Second-gen Surface RT rumored to pack Snapdragon 800 processor and LTE connectivity
The Surface experiment failed, there’s no question about it anymore, but what remains to be seen is whether Microsoft will look to ditch the tablet market early or give it a second try. At the moment, the latter seems more likely, as second-gen Surface slates are reportedly in the works.
As a matter of fact, they’ve probably been in the works for a while and they’ve made a few appearances in the rumor mill a few months back, but the first (sort of) concrete and believable details about them have only emerged hours ago.
According to “people with knowledge of the company’s plans”, quoted by reputable business site Bloomberg, “some new versions of Surface will be based on Qualcomm’s Snapdragon processors”, while others will still use Nvidia Tegra chips.
We’re of course talking about Surface RT’s follow-up(s), because the first-gen Surface Pro was powered by an Intel Core i5 CPU and it’s unlikely Microsoft will look to replace that with chips from Qualcomm or Nvidia.
That said, let’s break Bloomberg’s rumor down into pieces. First off, it appears Microsoft is planning to intro at least two different Surface RT flavors by the end of the year. Bold? Yeah, not to mention risky.
One of these will run on a Qualcomm Snapdragon SoC, which The Verge says it’ll probably be a quad-core 800. You know, the one that’s yet to be commercially released, but that looks so awesome on paper.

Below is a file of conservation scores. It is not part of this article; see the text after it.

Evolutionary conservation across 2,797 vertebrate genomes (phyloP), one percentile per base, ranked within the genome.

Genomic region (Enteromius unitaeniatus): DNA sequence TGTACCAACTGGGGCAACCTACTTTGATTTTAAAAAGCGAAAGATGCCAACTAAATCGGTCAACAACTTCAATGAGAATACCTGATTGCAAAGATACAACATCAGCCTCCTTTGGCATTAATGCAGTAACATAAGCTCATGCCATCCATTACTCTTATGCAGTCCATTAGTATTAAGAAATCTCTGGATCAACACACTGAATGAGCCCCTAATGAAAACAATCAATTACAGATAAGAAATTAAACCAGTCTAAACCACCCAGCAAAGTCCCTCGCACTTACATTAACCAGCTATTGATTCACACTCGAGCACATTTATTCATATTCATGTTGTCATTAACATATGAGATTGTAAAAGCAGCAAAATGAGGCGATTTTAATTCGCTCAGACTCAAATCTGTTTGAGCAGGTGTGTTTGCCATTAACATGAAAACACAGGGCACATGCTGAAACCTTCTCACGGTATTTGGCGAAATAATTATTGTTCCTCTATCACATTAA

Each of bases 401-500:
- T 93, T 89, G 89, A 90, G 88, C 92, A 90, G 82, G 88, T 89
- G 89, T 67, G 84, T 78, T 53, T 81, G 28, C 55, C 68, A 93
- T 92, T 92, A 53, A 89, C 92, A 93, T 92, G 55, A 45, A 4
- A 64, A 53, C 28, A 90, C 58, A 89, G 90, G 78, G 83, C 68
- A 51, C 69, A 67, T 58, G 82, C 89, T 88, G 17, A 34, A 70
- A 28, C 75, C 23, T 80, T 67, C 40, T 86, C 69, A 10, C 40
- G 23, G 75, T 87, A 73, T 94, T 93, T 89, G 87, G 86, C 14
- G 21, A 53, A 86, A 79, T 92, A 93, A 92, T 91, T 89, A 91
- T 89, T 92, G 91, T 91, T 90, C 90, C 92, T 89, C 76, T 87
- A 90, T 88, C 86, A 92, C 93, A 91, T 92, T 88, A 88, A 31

Meanwhile, there will also be a Surface RT powered by Nvidia, but the question is will it come with Tegra 3 or 4. The Tegra 4 is expected to be about as zippy as Snapdragon 800, so releasing two very close models with different chips wouldn’t make much sense. In which case, and this is only a wild guess, I presume Microsoft is thinking about unveiling a high-end Surface RT (the one with Snapdragon) and a low-cost model, powered by Tegra 3.
Finally, according to both Bloomberg and The Verge, the Snapdragon 800 Surface RT variant could come with optional 4G LTE speeds, which sounds pretty cool. Then again, wouldn’t that just add to the production costs and as a consequence to the market price? Yes, it would, and we all know pricing has been the first-gen Surface RT’s Achilles’ heel.